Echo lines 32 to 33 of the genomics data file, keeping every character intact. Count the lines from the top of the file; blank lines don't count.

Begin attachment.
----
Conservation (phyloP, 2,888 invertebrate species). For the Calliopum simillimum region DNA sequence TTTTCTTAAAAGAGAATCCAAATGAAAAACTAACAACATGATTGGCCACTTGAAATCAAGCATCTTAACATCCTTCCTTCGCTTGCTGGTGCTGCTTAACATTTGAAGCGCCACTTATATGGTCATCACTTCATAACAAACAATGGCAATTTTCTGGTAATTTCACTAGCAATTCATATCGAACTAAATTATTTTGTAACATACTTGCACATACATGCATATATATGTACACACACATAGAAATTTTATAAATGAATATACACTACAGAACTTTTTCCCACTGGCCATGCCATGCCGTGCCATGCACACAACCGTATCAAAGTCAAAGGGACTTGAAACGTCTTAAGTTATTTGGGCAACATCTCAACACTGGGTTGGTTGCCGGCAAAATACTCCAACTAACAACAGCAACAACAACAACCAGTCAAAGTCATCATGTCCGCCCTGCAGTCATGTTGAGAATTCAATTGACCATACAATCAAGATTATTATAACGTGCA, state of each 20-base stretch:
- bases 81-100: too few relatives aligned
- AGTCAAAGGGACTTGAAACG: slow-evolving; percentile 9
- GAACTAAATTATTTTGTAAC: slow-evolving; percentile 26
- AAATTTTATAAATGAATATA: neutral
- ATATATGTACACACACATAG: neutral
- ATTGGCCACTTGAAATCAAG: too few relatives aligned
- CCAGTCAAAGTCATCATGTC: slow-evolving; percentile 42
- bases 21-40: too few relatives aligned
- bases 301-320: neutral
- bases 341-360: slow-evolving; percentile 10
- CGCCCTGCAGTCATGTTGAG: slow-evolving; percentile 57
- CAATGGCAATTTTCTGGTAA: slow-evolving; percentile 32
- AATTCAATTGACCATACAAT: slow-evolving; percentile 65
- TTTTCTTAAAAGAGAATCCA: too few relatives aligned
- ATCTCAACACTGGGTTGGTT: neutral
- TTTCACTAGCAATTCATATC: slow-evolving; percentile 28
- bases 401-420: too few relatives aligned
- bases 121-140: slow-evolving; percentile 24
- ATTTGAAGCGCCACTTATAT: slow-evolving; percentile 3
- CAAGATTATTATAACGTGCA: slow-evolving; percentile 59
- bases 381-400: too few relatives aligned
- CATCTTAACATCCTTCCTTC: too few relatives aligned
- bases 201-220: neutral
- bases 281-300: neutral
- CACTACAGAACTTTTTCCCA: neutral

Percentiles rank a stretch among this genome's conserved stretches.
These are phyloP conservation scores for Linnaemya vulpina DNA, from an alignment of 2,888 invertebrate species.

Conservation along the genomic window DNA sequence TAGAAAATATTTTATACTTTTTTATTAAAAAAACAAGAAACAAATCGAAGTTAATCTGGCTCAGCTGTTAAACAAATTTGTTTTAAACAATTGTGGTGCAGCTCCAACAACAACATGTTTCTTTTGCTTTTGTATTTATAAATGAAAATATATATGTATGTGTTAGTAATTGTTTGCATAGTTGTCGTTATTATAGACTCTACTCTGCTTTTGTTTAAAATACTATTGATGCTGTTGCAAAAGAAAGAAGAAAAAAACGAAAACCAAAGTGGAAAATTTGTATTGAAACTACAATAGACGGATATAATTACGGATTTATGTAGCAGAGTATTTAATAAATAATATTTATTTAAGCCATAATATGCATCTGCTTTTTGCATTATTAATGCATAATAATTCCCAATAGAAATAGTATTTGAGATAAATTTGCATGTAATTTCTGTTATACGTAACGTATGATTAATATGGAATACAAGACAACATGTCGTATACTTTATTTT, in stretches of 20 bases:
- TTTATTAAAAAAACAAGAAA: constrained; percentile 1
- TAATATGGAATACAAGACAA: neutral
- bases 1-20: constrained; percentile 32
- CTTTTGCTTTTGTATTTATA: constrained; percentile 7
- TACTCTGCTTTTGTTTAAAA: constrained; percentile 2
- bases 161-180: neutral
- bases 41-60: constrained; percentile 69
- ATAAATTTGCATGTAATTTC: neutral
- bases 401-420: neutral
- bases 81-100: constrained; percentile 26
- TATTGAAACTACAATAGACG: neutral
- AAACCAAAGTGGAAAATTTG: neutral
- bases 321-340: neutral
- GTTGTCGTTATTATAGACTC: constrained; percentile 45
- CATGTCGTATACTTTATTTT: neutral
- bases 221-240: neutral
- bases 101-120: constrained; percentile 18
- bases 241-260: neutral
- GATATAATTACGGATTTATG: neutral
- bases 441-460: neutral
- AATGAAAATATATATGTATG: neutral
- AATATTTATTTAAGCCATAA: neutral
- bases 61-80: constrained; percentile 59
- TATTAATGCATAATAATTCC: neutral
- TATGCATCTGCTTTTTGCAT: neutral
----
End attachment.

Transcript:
- bases 1-20: constrained; percentile 32
- CTTTTGCTTTTGTATTTATA: constrained; percentile 7